I spent last weekend enjoying the sunny weather and the beautiful landscape of Témiscamingue. In the late morning of Monday, after a two-day camping stay at Parc national d’Opémican, I took the road to Rouyn-Noranda. I had been driving for about 45 minutes when I saw a signpost for Fort Témiscamingue. Without much hesitation, I decided to follow the sign, not expecting to find so many beautiful things!
Arrival at Fort Témiscamingue
I arrived at the entrance gate of the Fort Témiscamingue National Historic Site on a bright, hot and sunny day. I had heard a lot about Fort Témiscamingue, but had no idea that the place was so rich in history and the environment so splendid. One employee, dressed in a period costume, gave me a warm welcome and provided me with explanations on the site, its history and what I was about to learn. This convinced me to buy my ticket.
I remember being amazed by the ramparts surrounding the fort as soon as I set foot on the site. Once passed them, I followed the outdoor trail and ended up at the tip of the site, on the shore of Lake Temiskaming, just opposite the Ontorio shoreline of the latter. The sun was shining, and the rare clouds made the light on the plain more magnificent.
Beginning of visit and conversation with Emma, en Anishinabe woman from Timiskaming First Nation
At the onset of my visit, the first thing I saw was a huge wind rose made of stone – the universal symbol of the journey – reading 1720 for the year Fort Témiscamingue was built by the French. History shows the existence in 1679 of a previous fur trading post at about 20 km downstream. Fort Témiscamingue became a property of the North West Company in 1795, until its acquisition by the Hudson’s Bay Company in 1821. It was operated until 1902. I am really impressed by these dates considering the young history of the Abitibi-Témiscamingue region.
I walked to a hangar where a young Anishinabe woman from Timiskaming First Nation named Emma was busy crafting medicine bags. Emma explained that she uses deerskin and beads of colors that represent all the nations on earth. She let me smell the sacred herbs that are inserted into the small bags.
The herb mixture is made of sweetgrass, sage, cedar and tobacco; they are used during prayers. “When we gather around a fire, we say the prayer while holding these herbs in our hands. After the prayer, we throw them into the fire.” Emma’s presence here recalls the huge role the Anishinabe Peoples played in the fur trade at the time. It was they who brought the furs to the Europeans in exchange for metal objects, blankets, food, rifles and other items. Then I proceeded to the canoe shed, where I learned how the Anishinabe (or Metis) made canoes according to techniques passed down from their ancestors.
Remnants of historic buildings
When I entered the site, I was forewarned that little remains of the buildings of that period, except a few chimneys of impressive size. Reproductions of buildings give the visitors a better idea of what Fort Témiscamingue looked like more than 150 years ago. I wandered from one building to another, where many statues portray people who lived here. The statues are so realistic that I hardly dared approach them for fear of disturbing them.
Every building (tee-pee, gathering point on the shore of Lake Temiskaming, store, post head’s house, cold storage facility, clerk’s house, carpentry workshop and blacksmith’s forge), thought me more about the history of this extraordinary place, set in a charming environment.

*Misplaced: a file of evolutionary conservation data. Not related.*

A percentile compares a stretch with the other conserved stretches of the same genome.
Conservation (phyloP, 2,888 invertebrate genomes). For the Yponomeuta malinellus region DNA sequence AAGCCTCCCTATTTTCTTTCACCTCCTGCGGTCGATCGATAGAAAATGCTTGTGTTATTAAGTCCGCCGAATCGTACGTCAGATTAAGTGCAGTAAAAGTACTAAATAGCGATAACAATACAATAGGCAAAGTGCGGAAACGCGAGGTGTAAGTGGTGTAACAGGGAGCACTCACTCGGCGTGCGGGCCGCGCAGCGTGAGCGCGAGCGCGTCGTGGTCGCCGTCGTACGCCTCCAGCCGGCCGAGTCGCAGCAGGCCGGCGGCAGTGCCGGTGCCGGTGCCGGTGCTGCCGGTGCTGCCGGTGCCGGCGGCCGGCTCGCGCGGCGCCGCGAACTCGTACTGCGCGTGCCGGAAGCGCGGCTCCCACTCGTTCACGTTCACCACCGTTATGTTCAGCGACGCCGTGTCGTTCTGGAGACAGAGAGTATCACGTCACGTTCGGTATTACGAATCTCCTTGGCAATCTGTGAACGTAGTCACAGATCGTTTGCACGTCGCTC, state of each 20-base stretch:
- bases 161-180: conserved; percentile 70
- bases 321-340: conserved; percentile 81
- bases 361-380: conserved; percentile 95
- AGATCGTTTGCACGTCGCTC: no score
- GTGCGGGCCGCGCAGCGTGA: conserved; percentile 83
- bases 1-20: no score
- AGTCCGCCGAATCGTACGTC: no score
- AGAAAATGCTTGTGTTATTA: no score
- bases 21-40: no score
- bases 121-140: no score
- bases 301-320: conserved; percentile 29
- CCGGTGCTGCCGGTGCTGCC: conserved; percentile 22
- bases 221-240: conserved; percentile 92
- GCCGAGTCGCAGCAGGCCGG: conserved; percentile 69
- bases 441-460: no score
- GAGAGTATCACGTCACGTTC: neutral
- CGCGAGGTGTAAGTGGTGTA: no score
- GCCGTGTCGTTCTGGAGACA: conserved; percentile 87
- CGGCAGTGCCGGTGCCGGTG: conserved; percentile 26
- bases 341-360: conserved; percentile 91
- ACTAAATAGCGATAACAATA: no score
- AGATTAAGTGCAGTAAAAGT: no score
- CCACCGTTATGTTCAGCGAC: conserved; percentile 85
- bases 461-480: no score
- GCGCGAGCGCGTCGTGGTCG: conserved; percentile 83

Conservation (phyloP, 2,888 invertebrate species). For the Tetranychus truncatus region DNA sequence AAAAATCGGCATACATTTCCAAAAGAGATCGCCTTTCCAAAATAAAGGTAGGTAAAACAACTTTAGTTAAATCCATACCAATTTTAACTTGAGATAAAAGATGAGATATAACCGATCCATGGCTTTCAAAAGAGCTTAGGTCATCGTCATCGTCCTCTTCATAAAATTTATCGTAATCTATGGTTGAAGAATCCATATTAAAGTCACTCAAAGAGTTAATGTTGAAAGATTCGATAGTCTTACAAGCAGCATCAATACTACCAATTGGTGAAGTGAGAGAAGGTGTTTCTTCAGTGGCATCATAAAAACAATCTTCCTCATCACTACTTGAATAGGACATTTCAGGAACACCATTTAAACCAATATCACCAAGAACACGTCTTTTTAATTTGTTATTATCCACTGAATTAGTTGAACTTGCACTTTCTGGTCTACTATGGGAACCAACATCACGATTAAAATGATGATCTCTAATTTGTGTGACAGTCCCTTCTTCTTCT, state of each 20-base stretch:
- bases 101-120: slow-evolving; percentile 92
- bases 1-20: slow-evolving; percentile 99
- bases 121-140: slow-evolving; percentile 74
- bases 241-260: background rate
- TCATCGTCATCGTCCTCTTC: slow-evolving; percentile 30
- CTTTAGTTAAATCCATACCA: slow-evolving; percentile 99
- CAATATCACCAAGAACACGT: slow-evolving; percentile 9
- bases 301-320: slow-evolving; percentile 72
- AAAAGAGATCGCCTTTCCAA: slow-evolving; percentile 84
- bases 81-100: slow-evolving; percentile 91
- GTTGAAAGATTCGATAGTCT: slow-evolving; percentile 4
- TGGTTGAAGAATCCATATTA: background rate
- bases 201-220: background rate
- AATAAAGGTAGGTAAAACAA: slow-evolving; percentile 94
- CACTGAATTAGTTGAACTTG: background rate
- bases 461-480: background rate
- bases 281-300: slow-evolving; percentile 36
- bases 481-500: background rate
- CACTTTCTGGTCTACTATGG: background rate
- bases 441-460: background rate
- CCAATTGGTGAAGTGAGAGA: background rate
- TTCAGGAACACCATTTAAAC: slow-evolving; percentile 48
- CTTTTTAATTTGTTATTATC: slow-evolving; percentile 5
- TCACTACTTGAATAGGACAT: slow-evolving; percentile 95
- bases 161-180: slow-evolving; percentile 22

The legends of the enchanted forest
I continued my visit at a leisurely pace. I headed into the forest, situated a little above the buildings. It only took me a few steps to understand why it is nicknamed the “Enchanted Forest”. This forest is home to a grove of cedar of irregular shape more than 130 years old The trees are so twisted that sunlight dances between their needles. The effect is simply magical!
The many legends surrounding this forest suggest explanations for the unique shape of the trees (and the strange atmosphere in that forest). Some legends say that they are the influence of the spirits and graves of the former catholic cemetery, traces of which are found a few meters further up. Others relate that a magic flute made the trees dance until they become twisted. The most plausible reason is that an ice storm hit the portion of the site jutting into the lake when the cedars were still very young and changed their shape irreversibly.
Learning more about Fort Témiscamingue
After a nice stroll along the outdoor trail, it is possible to learn more about the history and commercial operations of Fort Témiscamingue. One employee came to me to respond to my questions and offered further explanations. She pointed at a bundle of fabrics on the floor and explained that each bundle of furs that men used to carry was that size. One bundle weighed 90 pounds, and every man carried up to three bundles at a time.
She then directed me towards an interactive map of Canada, to visualize the route followed by the Hudson’s Bay Company: from England to Fort Témiscamingue, then down to Ottawa and Montreal. The map also illustrates the fierce rivalry between the French and British for the fur trade throughout the country.
When I started my visit of Fort Témiscamingue, I had no particular expectation. I certainly did not expect to discover a place so rich in history. The visit of the outdoor premises and discovery of how the fort was operated thanks to the reproductions of buildings are very interesting. The visit provides an opportunity to spend a lovely time by Lake Temiskaming and to access a small beach. Another pleasant visit, another great discovery, another fine family activity for you to enjoy next time you visit Témiscamingue!